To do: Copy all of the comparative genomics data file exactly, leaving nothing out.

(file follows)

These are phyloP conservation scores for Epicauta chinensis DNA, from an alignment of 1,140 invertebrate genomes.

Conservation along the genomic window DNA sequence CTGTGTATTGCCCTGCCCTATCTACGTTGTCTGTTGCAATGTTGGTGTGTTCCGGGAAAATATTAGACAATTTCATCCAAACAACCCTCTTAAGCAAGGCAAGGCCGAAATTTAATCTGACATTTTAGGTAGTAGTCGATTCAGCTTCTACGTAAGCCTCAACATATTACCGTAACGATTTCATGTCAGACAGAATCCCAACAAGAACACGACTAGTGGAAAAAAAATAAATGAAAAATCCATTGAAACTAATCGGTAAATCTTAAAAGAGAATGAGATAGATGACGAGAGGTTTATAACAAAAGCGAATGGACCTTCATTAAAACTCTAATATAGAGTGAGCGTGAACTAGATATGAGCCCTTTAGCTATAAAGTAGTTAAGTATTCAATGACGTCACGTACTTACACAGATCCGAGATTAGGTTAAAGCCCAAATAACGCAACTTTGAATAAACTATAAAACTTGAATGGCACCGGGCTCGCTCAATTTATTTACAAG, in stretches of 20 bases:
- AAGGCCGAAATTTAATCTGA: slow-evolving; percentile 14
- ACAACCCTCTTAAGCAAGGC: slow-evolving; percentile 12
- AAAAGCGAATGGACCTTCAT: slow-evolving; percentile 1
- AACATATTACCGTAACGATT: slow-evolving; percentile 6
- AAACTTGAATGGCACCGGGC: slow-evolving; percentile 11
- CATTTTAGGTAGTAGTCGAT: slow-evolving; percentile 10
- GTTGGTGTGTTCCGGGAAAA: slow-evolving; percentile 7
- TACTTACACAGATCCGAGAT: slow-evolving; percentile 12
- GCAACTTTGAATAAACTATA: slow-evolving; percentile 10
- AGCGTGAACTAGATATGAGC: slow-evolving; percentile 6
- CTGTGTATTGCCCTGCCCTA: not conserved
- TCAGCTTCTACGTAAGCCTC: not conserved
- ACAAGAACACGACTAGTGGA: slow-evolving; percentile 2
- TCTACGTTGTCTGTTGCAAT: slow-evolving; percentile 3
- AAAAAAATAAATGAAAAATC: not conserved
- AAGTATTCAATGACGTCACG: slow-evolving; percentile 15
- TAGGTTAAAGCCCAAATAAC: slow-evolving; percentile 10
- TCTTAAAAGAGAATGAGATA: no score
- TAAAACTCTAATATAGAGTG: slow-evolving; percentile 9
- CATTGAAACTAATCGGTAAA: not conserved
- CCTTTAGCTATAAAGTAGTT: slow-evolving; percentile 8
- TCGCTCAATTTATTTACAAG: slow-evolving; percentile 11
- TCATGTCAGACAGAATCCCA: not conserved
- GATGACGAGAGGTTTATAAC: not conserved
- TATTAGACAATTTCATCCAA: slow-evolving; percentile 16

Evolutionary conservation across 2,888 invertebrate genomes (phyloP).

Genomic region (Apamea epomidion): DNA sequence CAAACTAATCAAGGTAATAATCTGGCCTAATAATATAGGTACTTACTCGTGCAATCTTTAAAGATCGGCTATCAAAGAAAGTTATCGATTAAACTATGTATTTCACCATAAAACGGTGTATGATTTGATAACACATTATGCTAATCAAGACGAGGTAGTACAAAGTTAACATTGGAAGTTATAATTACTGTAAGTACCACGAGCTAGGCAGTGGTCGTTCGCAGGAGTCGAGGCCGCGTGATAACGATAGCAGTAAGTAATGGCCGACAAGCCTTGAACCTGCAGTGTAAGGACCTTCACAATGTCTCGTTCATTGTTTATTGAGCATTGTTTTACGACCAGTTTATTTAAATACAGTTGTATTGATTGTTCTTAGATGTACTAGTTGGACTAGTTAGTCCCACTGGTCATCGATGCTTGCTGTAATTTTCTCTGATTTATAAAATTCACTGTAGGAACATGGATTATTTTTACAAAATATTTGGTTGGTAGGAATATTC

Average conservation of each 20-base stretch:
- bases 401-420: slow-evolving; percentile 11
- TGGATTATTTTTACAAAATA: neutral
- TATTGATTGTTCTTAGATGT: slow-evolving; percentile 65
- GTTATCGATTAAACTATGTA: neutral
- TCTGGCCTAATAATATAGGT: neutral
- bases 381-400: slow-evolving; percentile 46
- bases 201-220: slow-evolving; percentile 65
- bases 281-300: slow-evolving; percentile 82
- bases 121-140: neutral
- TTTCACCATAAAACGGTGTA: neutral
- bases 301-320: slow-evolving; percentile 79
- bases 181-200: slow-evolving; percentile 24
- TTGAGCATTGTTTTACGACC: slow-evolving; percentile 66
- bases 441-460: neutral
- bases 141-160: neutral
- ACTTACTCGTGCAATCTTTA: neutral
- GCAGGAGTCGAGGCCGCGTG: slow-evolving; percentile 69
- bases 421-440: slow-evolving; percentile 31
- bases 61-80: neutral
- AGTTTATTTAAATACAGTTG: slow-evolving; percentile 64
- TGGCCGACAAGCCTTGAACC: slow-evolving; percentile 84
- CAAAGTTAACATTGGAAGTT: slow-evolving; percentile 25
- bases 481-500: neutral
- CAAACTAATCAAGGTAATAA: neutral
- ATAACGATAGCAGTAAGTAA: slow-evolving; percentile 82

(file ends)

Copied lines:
These are phyloP conservation scores for Epicauta chinensis DNA, from an alignment of 1,140 invertebrate genomes.

Conservation along the genomic window DNA sequence CTGTGTATTGCCCTGCCCTATCTACGTTGTCTGTTGCAATGTTGGTGTGTTCCGGGAAAATATTAGACAATTTCATCCAAACAACCCTCTTAAGCAAGGCAAGGCCGAAATTTAATCTGACATTTTAGGTAGTAGTCGATTCAGCTTCTACGTAAGCCTCAACATATTACCGTAACGATTTCATGTCAGACAGAATCCCAACAAGAACACGACTAGTGGAAAAAAAATAAATGAAAAATCCATTGAAACTAATCGGTAAATCTTAAAAGAGAATGAGATAGATGACGAGAGGTTTATAACAAAAGCGAATGGACCTTCATTAAAACTCTAATATAGAGTGAGCGTGAACTAGATATGAGCCCTTTAGCTATAAAGTAGTTAAGTATTCAATGACGTCACGTACTTACACAGATCCGAGATTAGGTTAAAGCCCAAATAACGCAACTTTGAATAAACTATAAAACTTGAATGGCACCGGGCTCGCTCAATTTATTTACAAG, in stretches of 20 bases:
- AAGGCCGAAATTTAATCTGA: slow-evolving; percentile 14
- ACAACCCTCTTAAGCAAGGC: slow-evolving; percentile 12
- AAAAGCGAATGGACCTTCAT: slow-evolving; percentile 1
- AACATATTACCGTAACGATT: slow-evolving; percentile 6
- AAACTTGAATGGCACCGGGC: slow-evolving; percentile 11
- CATTTTAGGTAGTAGTCGAT: slow-evolving; percentile 10
- GTTGGTGTGTTCCGGGAAAA: slow-evolving; percentile 7
- TACTTACACAGATCCGAGAT: slow-evolving; percentile 12
- GCAACTTTGAATAAACTATA: slow-evolving; percentile 10
- AGCGTGAACTAGATATGAGC: slow-evolving; percentile 6
- CTGTGTATTGCCCTGCCCTA: not conserved
- TCAGCTTCTACGTAAGCCTC: not conserved
- ACAAGAACACGACTAGTGGA: slow-evolving; percentile 2
- TCTACGTTGTCTGTTGCAAT: slow-evolving; percentile 3
- AAAAAAATAAATGAAAAATC: not conserved
- AAGTATTCAATGACGTCACG: slow-evolving; percentile 15
- TAGGTTAAAGCCCAAATAAC: slow-evolving; percentile 10
- TCTTAAAAGAGAATGAGATA: no score
- TAAAACTCTAATATAGAGTG: slow-evolving; percentile 9
- CATTGAAACTAATCGGTAAA: not conserved
- CCTTTAGCTATAAAGTAGTT: slow-evolving; percentile 8
- TCGCTCAATTTATTTACAAG: slow-evolving; percentile 11
- TCATGTCAGACAGAATCCCA: not conserved
- GATGACGAGAGGTTTATAAC: not conserved
- TATTAGACAATTTCATCCAA: slow-evolving; percentile 16

Evolutionary conservation across 2,888 invertebrate genomes (phyloP).

Genomic region (Apamea epomidion): DNA sequence CAAACTAATCAAGGTAATAATCTGGCCTAATAATATAGGTACTTACTCGTGCAATCTTTAAAGATCGGCTATCAAAGAAAGTTATCGATTAAACTATGTATTTCACCATAAAACGGTGTATGATTTGATAACACATTATGCTAATCAAGACGAGGTAGTACAAAGTTAACATTGGAAGTTATAATTACTGTAAGTACCACGAGCTAGGCAGTGGTCGTTCGCAGGAGTCGAGGCCGCGTGATAACGATAGCAGTAAGTAATGGCCGACAAGCCTTGAACCTGCAGTGTAAGGACCTTCACAATGTCTCGTTCATTGTTTATTGAGCATTGTTTTACGACCAGTTTATTTAAATACAGTTGTATTGATTGTTCTTAGATGTACTAGTTGGACTAGTTAGTCCCACTGGTCATCGATGCTTGCTGTAATTTTCTCTGATTTATAAAATTCACTGTAGGAACATGGATTATTTTTACAAAATATTTGGTTGGTAGGAATATTC

Average conservation of each 20-base stretch:
- bases 401-420: slow-evolving; percentile 11
- TGGATTATTTTTACAAAATA: neutral
- TATTGATTGTTCTTAGATGT: slow-evolving; percentile 65
- GTTATCGATTAAACTATGTA: neutral
- TCTGGCCTAATAATATAGGT: neutral
- bases 381-400: slow-evolving; percentile 46
- bases 201-220: slow-evolving; percentile 65
- bases 281-300: slow-evolving; percentile 82
- bases 121-140: neutral
- TTTCACCATAAAACGGTGTA: neutral
- bases 301-320: slow-evolving; percentile 79
- bases 181-200: slow-evolving; percentile 24
- TTGAGCATTGTTTTACGACC: slow-evolving; percentile 66
- bases 441-460: neutral
- bases 141-160: neutral
- ACTTACTCGTGCAATCTTTA: neutral
- GCAGGAGTCGAGGCCGCGTG: slow-evolving; percentile 69
- bases 421-440: slow-evolving; percentile 31
- bases 61-80: neutral
- AGTTTATTTAAATACAGTTG: slow-evolving; percentile 64
- TGGCCGACAAGCCTTGAACC: slow-evolving; percentile 84
- CAAAGTTAACATTGGAAGTT: slow-evolving; percentile 25
- bases 481-500: neutral
- CAAACTAATCAAGGTAATAA: neutral
- ATAACGATAGCAGTAAGTAA: slow-evolving; percentile 82